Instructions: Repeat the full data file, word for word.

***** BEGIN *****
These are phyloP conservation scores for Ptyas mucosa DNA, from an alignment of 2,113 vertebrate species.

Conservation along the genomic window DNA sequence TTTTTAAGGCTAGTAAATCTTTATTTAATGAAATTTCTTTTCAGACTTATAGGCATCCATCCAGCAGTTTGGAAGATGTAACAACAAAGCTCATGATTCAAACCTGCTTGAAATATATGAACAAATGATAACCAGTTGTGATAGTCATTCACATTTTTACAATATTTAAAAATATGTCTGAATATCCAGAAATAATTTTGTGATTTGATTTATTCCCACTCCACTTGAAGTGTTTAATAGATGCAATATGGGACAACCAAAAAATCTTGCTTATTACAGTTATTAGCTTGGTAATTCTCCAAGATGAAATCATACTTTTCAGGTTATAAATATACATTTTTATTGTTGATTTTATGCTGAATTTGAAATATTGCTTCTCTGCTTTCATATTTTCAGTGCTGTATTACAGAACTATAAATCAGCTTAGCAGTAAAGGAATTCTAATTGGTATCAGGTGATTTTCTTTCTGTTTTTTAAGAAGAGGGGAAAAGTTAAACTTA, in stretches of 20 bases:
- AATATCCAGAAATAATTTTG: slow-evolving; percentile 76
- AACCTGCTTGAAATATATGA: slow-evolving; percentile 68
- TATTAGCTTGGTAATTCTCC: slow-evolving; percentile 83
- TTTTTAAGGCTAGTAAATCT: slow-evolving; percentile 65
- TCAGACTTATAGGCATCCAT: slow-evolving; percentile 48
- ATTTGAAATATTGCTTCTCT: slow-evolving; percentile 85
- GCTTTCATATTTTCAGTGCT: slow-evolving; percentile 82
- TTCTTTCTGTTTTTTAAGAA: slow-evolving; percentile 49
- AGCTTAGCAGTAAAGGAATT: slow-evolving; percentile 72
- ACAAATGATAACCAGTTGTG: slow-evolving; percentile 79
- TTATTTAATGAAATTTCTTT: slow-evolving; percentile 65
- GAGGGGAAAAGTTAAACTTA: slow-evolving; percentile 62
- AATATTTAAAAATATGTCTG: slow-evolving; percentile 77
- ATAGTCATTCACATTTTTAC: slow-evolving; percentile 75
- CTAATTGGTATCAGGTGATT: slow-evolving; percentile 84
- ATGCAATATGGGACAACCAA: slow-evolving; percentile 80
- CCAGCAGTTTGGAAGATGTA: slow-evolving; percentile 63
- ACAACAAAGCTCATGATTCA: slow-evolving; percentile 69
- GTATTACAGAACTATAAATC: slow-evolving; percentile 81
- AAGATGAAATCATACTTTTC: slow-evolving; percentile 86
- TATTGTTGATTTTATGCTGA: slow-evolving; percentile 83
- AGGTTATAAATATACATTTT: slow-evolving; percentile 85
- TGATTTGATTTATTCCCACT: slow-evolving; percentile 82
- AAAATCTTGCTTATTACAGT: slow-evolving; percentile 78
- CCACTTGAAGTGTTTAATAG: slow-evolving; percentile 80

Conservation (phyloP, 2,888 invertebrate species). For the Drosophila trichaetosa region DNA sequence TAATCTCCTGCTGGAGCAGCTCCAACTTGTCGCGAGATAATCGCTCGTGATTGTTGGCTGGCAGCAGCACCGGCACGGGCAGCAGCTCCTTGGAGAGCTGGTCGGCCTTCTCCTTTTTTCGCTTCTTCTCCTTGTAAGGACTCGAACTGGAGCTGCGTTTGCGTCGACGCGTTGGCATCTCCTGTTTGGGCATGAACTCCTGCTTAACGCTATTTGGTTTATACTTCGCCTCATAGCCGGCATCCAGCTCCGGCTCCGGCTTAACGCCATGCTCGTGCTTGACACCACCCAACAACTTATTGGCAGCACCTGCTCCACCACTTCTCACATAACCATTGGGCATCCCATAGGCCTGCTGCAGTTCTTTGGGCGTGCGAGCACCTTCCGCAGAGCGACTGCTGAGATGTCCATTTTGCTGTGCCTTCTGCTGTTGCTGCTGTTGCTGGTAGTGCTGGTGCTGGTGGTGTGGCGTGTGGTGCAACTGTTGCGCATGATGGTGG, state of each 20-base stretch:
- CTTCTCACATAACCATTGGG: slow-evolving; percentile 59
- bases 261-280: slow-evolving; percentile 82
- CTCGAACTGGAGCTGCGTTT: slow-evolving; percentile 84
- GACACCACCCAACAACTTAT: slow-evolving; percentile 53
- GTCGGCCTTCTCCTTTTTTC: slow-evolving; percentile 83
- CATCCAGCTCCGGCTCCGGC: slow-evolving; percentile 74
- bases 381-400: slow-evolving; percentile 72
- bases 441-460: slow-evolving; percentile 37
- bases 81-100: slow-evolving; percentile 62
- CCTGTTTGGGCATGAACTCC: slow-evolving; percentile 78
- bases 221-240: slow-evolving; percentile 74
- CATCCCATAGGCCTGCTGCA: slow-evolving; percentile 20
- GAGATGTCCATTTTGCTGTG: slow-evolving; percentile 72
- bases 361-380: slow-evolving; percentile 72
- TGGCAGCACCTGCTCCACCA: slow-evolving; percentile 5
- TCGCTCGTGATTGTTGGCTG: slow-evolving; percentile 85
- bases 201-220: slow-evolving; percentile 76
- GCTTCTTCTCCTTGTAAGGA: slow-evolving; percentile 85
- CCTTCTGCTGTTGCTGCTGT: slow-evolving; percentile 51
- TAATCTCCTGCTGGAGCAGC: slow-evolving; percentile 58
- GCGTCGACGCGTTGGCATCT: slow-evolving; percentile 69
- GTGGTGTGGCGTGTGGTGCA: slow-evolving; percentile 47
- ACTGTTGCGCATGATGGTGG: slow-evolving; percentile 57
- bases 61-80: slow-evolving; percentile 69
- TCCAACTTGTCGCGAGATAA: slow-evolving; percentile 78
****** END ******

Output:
These are phyloP conservation scores for Ptyas mucosa DNA, from an alignment of 2,113 vertebrate species.

Conservation along the genomic window DNA sequence TTTTTAAGGCTAGTAAATCTTTATTTAATGAAATTTCTTTTCAGACTTATAGGCATCCATCCAGCAGTTTGGAAGATGTAACAACAAAGCTCATGATTCAAACCTGCTTGAAATATATGAACAAATGATAACCAGTTGTGATAGTCATTCACATTTTTACAATATTTAAAAATATGTCTGAATATCCAGAAATAATTTTGTGATTTGATTTATTCCCACTCCACTTGAAGTGTTTAATAGATGCAATATGGGACAACCAAAAAATCTTGCTTATTACAGTTATTAGCTTGGTAATTCTCCAAGATGAAATCATACTTTTCAGGTTATAAATATACATTTTTATTGTTGATTTTATGCTGAATTTGAAATATTGCTTCTCTGCTTTCATATTTTCAGTGCTGTATTACAGAACTATAAATCAGCTTAGCAGTAAAGGAATTCTAATTGGTATCAGGTGATTTTCTTTCTGTTTTTTAAGAAGAGGGGAAAAGTTAAACTTA, in stretches of 20 bases:
- AATATCCAGAAATAATTTTG: slow-evolving; percentile 76
- AACCTGCTTGAAATATATGA: slow-evolving; percentile 68
- TATTAGCTTGGTAATTCTCC: slow-evolving; percentile 83
- TTTTTAAGGCTAGTAAATCT: slow-evolving; percentile 65
- TCAGACTTATAGGCATCCAT: slow-evolving; percentile 48
- ATTTGAAATATTGCTTCTCT: slow-evolving; percentile 85
- GCTTTCATATTTTCAGTGCT: slow-evolving; percentile 82
- TTCTTTCTGTTTTTTAAGAA: slow-evolving; percentile 49
- AGCTTAGCAGTAAAGGAATT: slow-evolving; percentile 72
- ACAAATGATAACCAGTTGTG: slow-evolving; percentile 79
- TTATTTAATGAAATTTCTTT: slow-evolving; percentile 65
- GAGGGGAAAAGTTAAACTTA: slow-evolving; percentile 62
- AATATTTAAAAATATGTCTG: slow-evolving; percentile 77
- ATAGTCATTCACATTTTTAC: slow-evolving; percentile 75
- CTAATTGGTATCAGGTGATT: slow-evolving; percentile 84
- ATGCAATATGGGACAACCAA: slow-evolving; percentile 80
- CCAGCAGTTTGGAAGATGTA: slow-evolving; percentile 63
- ACAACAAAGCTCATGATTCA: slow-evolving; percentile 69
- GTATTACAGAACTATAAATC: slow-evolving; percentile 81
- AAGATGAAATCATACTTTTC: slow-evolving; percentile 86
- TATTGTTGATTTTATGCTGA: slow-evolving; percentile 83
- AGGTTATAAATATACATTTT: slow-evolving; percentile 85
- TGATTTGATTTATTCCCACT: slow-evolving; percentile 82
- AAAATCTTGCTTATTACAGT: slow-evolving; percentile 78
- CCACTTGAAGTGTTTAATAG: slow-evolving; percentile 80

Conservation (phyloP, 2,888 invertebrate species). For the Drosophila trichaetosa region DNA sequence TAATCTCCTGCTGGAGCAGCTCCAACTTGTCGCGAGATAATCGCTCGTGATTGTTGGCTGGCAGCAGCACCGGCACGGGCAGCAGCTCCTTGGAGAGCTGGTCGGCCTTCTCCTTTTTTCGCTTCTTCTCCTTGTAAGGACTCGAACTGGAGCTGCGTTTGCGTCGACGCGTTGGCATCTCCTGTTTGGGCATGAACTCCTGCTTAACGCTATTTGGTTTATACTTCGCCTCATAGCCGGCATCCAGCTCCGGCTCCGGCTTAACGCCATGCTCGTGCTTGACACCACCCAACAACTTATTGGCAGCACCTGCTCCACCACTTCTCACATAACCATTGGGCATCCCATAGGCCTGCTGCAGTTCTTTGGGCGTGCGAGCACCTTCCGCAGAGCGACTGCTGAGATGTCCATTTTGCTGTGCCTTCTGCTGTTGCTGCTGTTGCTGGTAGTGCTGGTGCTGGTGGTGTGGCGTGTGGTGCAACTGTTGCGCATGATGGTGG, state of each 20-base stretch:
- CTTCTCACATAACCATTGGG: slow-evolving; percentile 59
- bases 261-280: slow-evolving; percentile 82
- CTCGAACTGGAGCTGCGTTT: slow-evolving; percentile 84
- GACACCACCCAACAACTTAT: slow-evolving; percentile 53
- GTCGGCCTTCTCCTTTTTTC: slow-evolving; percentile 83
- CATCCAGCTCCGGCTCCGGC: slow-evolving; percentile 74
- bases 381-400: slow-evolving; percentile 72
- bases 441-460: slow-evolving; percentile 37
- bases 81-100: slow-evolving; percentile 62
- CCTGTTTGGGCATGAACTCC: slow-evolving; percentile 78
- bases 221-240: slow-evolving; percentile 74
- CATCCCATAGGCCTGCTGCA: slow-evolving; percentile 20
- GAGATGTCCATTTTGCTGTG: slow-evolving; percentile 72
- bases 361-380: slow-evolving; percentile 72
- TGGCAGCACCTGCTCCACCA: slow-evolving; percentile 5
- TCGCTCGTGATTGTTGGCTG: slow-evolving; percentile 85
- bases 201-220: slow-evolving; percentile 76
- GCTTCTTCTCCTTGTAAGGA: slow-evolving; percentile 85
- CCTTCTGCTGTTGCTGCTGT: slow-evolving; percentile 51
- TAATCTCCTGCTGGAGCAGC: slow-evolving; percentile 58
- GCGTCGACGCGTTGGCATCT: slow-evolving; percentile 69
- GTGGTGTGGCGTGTGGTGCA: slow-evolving; percentile 47
- ACTGTTGCGCATGATGGTGG: slow-evolving; percentile 57
- bases 61-80: slow-evolving; percentile 69
- TCCAACTTGTCGCGAGATAA: slow-evolving; percentile 78